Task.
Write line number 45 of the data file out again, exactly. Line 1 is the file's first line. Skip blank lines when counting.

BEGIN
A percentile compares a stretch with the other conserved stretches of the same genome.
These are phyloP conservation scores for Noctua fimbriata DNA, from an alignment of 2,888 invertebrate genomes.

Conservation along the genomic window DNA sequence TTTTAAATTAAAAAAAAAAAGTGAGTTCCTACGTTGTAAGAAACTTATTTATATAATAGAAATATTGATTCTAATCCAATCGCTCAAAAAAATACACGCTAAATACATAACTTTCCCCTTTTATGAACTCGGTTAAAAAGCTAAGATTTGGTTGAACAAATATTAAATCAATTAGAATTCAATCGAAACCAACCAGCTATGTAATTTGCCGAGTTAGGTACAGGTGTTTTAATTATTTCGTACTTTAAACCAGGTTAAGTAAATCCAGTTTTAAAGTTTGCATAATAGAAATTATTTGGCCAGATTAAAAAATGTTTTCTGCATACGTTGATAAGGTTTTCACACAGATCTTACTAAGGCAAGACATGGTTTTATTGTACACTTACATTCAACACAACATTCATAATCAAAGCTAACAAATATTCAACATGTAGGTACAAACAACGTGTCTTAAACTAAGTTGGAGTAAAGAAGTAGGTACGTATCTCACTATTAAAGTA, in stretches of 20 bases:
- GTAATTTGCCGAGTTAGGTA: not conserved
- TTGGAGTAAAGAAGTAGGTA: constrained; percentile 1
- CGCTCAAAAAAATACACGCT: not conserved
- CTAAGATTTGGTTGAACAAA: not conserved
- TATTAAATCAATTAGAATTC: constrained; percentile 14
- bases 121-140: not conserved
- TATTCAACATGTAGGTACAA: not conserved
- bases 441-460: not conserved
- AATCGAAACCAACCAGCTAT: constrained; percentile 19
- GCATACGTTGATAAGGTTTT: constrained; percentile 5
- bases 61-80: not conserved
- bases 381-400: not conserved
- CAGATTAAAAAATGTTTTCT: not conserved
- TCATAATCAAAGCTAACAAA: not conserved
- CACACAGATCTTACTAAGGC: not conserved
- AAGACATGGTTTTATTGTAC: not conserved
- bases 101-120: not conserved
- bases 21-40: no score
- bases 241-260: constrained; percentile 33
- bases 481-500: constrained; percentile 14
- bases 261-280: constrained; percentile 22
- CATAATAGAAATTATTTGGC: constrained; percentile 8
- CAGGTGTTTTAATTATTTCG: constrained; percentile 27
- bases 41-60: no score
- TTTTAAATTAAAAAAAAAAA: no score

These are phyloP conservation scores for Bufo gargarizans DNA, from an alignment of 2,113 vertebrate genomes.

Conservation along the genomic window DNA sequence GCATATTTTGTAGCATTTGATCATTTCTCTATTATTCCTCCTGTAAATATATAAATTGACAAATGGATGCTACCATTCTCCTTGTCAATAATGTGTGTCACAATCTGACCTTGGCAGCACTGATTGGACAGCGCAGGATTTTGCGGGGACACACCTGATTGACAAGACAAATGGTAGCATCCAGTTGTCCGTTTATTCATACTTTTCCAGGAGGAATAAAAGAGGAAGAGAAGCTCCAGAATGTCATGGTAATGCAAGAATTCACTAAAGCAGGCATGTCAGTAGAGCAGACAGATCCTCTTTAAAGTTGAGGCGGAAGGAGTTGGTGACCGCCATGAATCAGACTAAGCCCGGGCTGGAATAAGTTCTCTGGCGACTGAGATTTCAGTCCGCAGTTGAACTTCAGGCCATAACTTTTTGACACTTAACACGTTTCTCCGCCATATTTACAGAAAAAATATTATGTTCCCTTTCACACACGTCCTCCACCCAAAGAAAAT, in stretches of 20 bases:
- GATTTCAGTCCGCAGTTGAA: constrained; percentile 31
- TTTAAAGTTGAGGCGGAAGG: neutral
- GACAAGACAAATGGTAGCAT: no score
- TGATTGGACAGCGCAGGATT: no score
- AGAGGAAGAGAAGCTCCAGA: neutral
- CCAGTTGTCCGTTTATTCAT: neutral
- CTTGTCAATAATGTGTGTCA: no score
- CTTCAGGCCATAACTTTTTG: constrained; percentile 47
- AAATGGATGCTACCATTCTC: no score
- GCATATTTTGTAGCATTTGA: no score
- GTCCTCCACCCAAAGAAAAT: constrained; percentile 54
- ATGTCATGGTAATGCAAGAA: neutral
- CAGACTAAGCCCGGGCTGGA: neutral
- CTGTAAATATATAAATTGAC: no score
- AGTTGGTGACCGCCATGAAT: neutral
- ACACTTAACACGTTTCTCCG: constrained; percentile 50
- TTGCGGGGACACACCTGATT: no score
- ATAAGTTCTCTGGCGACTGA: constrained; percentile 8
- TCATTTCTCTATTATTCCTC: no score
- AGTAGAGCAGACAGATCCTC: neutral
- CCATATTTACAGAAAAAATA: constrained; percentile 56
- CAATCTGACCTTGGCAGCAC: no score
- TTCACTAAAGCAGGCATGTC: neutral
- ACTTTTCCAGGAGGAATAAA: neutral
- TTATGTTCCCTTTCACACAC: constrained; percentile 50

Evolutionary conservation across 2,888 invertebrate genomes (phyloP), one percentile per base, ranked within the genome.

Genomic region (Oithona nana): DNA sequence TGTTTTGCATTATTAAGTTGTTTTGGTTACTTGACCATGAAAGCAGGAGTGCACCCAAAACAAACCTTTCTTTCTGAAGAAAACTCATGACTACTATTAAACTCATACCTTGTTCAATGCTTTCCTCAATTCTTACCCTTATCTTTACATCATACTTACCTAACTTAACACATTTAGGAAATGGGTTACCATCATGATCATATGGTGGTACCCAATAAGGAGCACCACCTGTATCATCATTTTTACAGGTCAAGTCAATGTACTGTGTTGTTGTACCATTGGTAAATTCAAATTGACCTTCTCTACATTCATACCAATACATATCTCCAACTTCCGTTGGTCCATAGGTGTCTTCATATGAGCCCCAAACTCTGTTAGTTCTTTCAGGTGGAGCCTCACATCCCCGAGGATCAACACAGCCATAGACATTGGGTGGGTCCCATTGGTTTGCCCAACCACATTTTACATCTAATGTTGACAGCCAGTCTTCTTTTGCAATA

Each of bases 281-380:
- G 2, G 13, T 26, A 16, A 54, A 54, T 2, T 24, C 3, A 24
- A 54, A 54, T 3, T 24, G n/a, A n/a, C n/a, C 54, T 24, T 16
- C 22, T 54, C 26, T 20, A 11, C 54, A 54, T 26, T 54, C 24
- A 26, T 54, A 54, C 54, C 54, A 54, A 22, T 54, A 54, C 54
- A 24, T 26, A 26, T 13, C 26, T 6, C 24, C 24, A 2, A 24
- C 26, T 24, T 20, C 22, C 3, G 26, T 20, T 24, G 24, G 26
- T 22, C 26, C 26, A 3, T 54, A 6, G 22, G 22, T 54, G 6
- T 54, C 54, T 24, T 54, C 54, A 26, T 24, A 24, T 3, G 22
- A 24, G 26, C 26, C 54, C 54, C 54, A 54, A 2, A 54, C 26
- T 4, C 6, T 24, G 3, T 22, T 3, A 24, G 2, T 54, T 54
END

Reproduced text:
- AGTTGGTGACCGCCATGAAT: neutral